TRENDING: Brands must practise what they preach
by Louise Burgers. The lesson for brands and all corporations is – practise what you preach, or your consumer will come for you. There is nowhere to hid on social media.Thursday, 10 Mar 2022
by Louise Burgers. If you’re in media or brand communications, you know that on significant days, a lot of the same kind of press releases are sent out from brands detailing their corporate social responsibility initiatives in this regard. Things like Mandela Day, Heritage Day, Women’s Day, etc. Some of the initiatives and programmes are great and get good publicity – even more so, when not focused on the significant day only, but part of a broader sustainability programme with impact.
There is a difference these days though, that brands need to take note of, or face bad publicity – the consumer is much more aware and more conscious of their social footprint than ever before; and look to brands and corporations to leverage the weight of their corporate power – influence and marketing spend – to do good, not evil in the world.
It is not only the increased awareness of social and environmental issues over the past three decades, especially climate change, that is driving a more aware consumer. The pandemic has had a lot to do with a consumer shift to overall health and wellness. This includes wanting to know more about the ingredients in their food; whether the packaging on their products is sustainable; where goods are sourced; and what the sustainability initiatives are from their favourite brands. And of course – the younger generations, Millennials to Gen Z – are much more aware of their impact on the world; and have access to social media to voice their concerns and opinions.
Basically, if you want consumer loyalty, brands need to prove their worth.
Bring on the bots
A fascinating case study played out this week as brands around the world marked International Women’s Day on 8 March 2022 with the usual sugary, flowery, pink framed social media messaging in support of women empowerment in their own organisations, among their clients and customers, and women around the world in general. So few brands get it right, often treating Women’s Day like Mother’s Day, with a pink colour scheme and flowers. So, most women ignore brand attempts in this space as missing the mark anyway.
Except this time, brands were also called out for their hypocrisy on social media, by a ‘Gender Pay Gap Bot’ built by young freelance copywriter and social media manager, Francesca Lawson and software developer Ali Fensome in the UK, to challenge the claims that some organisations and brands supported women – when they pay men in their organisations much more than the women in their organisations doing the same jobs.
Companies in the UK are required by law to submit salaries when they employ more than a certain number of staff, so the information is freely available on UK Government websites. What these young activists did over lockdown last year, was collate this information into a programme that could be used to shame those brands which were paying women less than men in their organisations, for their false messaging. These included all types of brands, banks, universities, local councils, charities, political parties, and more.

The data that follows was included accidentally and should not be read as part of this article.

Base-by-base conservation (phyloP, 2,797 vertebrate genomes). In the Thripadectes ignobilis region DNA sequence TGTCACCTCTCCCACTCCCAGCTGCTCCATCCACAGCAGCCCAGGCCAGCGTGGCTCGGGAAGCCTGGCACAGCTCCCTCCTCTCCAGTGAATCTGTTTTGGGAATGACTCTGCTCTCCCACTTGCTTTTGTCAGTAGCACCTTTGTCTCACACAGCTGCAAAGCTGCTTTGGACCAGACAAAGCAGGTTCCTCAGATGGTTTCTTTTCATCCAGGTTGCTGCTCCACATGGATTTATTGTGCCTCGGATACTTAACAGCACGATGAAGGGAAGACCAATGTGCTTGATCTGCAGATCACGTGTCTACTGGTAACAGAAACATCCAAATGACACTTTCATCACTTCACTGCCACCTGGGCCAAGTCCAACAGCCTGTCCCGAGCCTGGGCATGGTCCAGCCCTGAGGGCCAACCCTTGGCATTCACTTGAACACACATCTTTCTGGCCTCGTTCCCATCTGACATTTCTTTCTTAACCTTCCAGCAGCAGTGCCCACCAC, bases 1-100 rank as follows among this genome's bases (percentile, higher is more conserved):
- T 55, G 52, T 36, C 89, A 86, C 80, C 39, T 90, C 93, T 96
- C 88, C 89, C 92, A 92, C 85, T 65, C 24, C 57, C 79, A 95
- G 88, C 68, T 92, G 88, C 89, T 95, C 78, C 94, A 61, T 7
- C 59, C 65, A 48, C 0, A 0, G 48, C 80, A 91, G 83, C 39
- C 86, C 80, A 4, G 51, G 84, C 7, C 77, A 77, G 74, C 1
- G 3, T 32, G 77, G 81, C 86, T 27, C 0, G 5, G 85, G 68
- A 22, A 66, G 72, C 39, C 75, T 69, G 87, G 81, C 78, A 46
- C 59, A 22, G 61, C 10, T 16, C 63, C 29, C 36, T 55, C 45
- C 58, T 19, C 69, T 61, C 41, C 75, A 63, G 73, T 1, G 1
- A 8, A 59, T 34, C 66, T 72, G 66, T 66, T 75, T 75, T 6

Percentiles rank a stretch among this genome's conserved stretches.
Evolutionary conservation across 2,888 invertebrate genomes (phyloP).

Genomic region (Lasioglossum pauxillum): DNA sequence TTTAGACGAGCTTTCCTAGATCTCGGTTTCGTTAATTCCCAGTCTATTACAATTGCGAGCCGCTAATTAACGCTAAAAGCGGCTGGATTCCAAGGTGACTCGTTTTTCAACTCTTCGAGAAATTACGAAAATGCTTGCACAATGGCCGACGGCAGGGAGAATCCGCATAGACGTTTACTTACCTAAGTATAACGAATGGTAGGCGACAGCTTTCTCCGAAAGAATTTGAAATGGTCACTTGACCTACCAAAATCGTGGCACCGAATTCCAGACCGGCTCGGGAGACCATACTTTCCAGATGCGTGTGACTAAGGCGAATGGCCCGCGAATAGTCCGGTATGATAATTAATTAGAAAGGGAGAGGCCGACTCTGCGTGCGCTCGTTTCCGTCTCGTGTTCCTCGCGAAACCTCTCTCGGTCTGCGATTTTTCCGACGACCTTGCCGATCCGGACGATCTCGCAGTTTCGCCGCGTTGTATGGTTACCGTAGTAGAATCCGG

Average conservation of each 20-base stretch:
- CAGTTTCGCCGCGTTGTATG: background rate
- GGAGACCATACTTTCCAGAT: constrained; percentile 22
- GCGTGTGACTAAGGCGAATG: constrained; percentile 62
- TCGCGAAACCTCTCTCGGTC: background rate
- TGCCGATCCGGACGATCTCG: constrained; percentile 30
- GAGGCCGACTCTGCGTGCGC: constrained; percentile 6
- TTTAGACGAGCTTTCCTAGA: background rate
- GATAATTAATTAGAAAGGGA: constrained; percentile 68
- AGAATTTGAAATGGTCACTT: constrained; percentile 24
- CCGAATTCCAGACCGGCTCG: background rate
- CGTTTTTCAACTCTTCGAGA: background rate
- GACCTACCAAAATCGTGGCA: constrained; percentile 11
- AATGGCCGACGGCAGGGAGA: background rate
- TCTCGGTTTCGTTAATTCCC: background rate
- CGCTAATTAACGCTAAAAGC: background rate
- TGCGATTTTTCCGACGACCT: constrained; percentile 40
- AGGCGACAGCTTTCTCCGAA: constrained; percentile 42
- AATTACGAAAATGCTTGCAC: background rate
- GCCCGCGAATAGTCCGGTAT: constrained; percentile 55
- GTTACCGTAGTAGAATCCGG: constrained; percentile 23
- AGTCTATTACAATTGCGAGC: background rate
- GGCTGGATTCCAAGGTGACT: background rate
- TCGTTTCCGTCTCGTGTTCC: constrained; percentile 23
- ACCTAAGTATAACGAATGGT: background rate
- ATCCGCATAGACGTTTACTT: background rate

Gender pay gaps revealed were from 80% in some cases to 20%-30% in many cases, where women were paid less than men. Some companies deleted their tweets in haste, but not fast enough for their customers to retweet or for all deleted tweets to be compiled into another social media thread.
Talking to Vice, Lawson said it was important to highlight the problems so that they didn’t persist forever. “We created the bot to make sure that this data isn’t just forgotten about – it’s in the spotlight. By talking about it, we can begin to put pressure on employers to start changing their hiring practices, and paying everyone more.” Now that something like this has been done – expect other activists to create similar innovations on other social issues to call out companies which do not comply.
All it took for Lawson and Fensome, is to export all the gender pay gap data from their government’s site into a CSV format, which they then collated for the five years reporting in the UK has been compulsory. Then they wrote the code that searches Twitter for company names and a series of keywords related to International Women’s Day. You can follow the whole thread @PayGapApp on Twitter.
The lesson for brands and all corporations is – practise what you preach, or your consumer will come for you. There is nowhere to hid on social media.
In this organisation, women's median hourly pay is 73.2% lower than men's. https://t.co/vFx2FbgnfK
— Gender Pay Gap Bot (@PayGapApp) March 8, 2022
In this organisation, men's and women's median hourly pay is equal. https://t.co/YrBRRyoeQ8
— Gender Pay Gap Bot (@PayGapApp) March 8, 2022
Main image credit: Pixabay.com.
Louise Burgers is the Publisher and Editor and Co-Founder of RetailingAfrica.com. She has spent over 20 years writing about the FMCG retailing, marketing, media and advertising industry in South Africa and on the African continent. She has specialised in local and Africa consumer trends and is a passionate Afro-optimist who believes it is Africa’s time to rise again and that the Africa Continental Free Trade Agreement (AfCFTA) will be a global gamechanger in the next decade.
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